The frequency regulation market has shown signs of growth, particularly since PJM implemented FERC Order 755 which affords greater compensation to faster-responding resources. Several alternative resource providers, including batteries and DR, have begun bidding into the market and showing their ability to compete.

A major driver for DR is the increasing penetration of intermittent renewable energy due to both regulatory mandates and improving economic and regulatory treatment of renewables.

Analogous Attributes between DR and Generation Resources


DR Resources

Generation Resources

Resource Size

Number and size of customers;

curtailable share of total load

MW unit size


Advanced notification requirements

Start-up/ramp-up times


Communications reliability & variance in customer load response

Availability of fuel supply & transmission capacity


Constraints on number and duration of events

Emissions limits

Temperature Dependency

Temperature-dependent loads;

hourly/seasonal variations

Temperature-dependent heat rates and capacity

Resource Diversification

Diversity of self-generation, customer sectors, and participating end-uses

Fuel diversity and baseload vs. peaking

Resources like solar and wind power rely on natural elements that can sometimes be unpredictable and require backup power resources to respond quickly if clouds roll in or the wind stops blowing.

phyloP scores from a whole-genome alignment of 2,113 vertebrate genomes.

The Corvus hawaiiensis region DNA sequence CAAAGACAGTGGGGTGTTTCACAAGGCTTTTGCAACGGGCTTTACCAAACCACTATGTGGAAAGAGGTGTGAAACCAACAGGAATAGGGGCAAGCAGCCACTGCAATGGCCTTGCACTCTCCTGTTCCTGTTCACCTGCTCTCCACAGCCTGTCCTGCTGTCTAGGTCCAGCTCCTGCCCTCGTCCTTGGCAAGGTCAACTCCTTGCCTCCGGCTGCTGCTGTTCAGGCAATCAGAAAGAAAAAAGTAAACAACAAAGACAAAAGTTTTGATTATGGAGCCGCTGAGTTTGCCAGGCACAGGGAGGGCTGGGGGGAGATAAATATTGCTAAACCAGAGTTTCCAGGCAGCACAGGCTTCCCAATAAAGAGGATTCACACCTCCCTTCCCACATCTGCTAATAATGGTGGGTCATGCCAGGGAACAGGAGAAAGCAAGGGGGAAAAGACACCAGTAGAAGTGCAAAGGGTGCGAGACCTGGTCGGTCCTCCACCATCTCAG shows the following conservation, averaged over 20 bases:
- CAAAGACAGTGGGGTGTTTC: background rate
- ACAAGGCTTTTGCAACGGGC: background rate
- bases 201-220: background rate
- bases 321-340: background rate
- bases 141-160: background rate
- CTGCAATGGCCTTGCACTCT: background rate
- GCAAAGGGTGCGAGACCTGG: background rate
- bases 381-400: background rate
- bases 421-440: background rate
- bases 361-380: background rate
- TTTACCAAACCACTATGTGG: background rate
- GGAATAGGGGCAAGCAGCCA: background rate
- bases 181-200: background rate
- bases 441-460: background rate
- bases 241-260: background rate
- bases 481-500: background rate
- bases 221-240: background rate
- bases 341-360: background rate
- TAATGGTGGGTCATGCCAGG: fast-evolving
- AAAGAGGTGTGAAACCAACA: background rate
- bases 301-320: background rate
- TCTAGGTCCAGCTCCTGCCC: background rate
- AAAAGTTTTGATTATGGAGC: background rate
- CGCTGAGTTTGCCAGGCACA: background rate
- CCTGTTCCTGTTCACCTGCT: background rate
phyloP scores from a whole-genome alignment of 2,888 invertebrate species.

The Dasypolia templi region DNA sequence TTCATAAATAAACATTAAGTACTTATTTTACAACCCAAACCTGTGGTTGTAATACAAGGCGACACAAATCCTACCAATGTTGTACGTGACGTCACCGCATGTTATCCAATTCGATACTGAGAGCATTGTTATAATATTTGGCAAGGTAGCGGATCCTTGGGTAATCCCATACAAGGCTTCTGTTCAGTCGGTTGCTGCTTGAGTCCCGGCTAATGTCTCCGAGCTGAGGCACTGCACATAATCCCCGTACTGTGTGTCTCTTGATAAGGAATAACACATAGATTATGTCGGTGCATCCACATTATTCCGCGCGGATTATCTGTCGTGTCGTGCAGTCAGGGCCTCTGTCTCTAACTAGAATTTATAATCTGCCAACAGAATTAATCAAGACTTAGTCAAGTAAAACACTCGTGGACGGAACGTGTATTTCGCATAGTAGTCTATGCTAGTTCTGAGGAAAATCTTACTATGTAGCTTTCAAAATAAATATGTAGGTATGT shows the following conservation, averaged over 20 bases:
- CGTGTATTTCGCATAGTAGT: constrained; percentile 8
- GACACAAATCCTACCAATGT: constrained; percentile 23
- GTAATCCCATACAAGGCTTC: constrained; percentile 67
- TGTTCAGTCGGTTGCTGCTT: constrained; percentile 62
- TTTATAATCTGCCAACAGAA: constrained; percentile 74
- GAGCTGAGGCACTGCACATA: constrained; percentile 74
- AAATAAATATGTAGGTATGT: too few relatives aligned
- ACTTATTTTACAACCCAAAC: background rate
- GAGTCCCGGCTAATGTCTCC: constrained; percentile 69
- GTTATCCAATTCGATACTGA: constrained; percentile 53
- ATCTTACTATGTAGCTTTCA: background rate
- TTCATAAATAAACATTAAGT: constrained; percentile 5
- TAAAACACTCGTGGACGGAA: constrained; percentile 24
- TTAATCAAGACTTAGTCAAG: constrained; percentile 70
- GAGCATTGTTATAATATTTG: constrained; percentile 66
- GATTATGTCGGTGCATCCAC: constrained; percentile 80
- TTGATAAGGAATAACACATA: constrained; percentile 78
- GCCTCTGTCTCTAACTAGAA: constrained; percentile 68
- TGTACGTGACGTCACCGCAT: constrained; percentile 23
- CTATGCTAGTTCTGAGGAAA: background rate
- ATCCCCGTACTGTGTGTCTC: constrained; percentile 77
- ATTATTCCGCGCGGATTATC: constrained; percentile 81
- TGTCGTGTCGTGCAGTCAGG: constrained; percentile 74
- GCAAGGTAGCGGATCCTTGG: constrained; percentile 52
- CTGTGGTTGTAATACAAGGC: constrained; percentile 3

Traditionally, this has been accomplished by having fossil power plants on standby or generating at below optimal levels.

As the penetration of intermittent renewables increases, however, building generation just for this purpose may kill the business case for the renewable energy, so cheaper, more flexible backup alternatives must be considered. DR can help fill this void.

California is perhaps the poster child for renewable energy inputs unsettling a grid. In 2013, CAISO constructed the now famous “duck chart,” which shows the anticipated future load shape for the state in the shoulder seasons as solar becomes a larger part of the generation portfolio. The state will experience steeply declining net loads (customer demand minus customer-sited renewable generation) in the mid-to-late morning as solar production picks up, and even more dramatic increases in net load growth in the late afternoon as solar production drops off concurrent with an increase in residential loads.

The new load shape provides opportunities for DR (as well as storage), especially in the late afternoons when load curtailment could slow-or at least help manage-the sharp ramp up. Alternatively, DR could be used to shave off some of the new evening peak. In the mornings when net load is in decline, DR can also help to balance the grid by soaking up excess supply as generators struggle to ramp down. Recall that DR is defined as “changes” in usage by end-use customers, but these changes don’t always have to be reductions.

An increase in demand-in response to an incentive or price signal-is also demand response. Some of the applications and technologies for DR as a down-ramping resource include over-cooling cold storage facilities and refrigerated warehouses, within acceptable limits of course.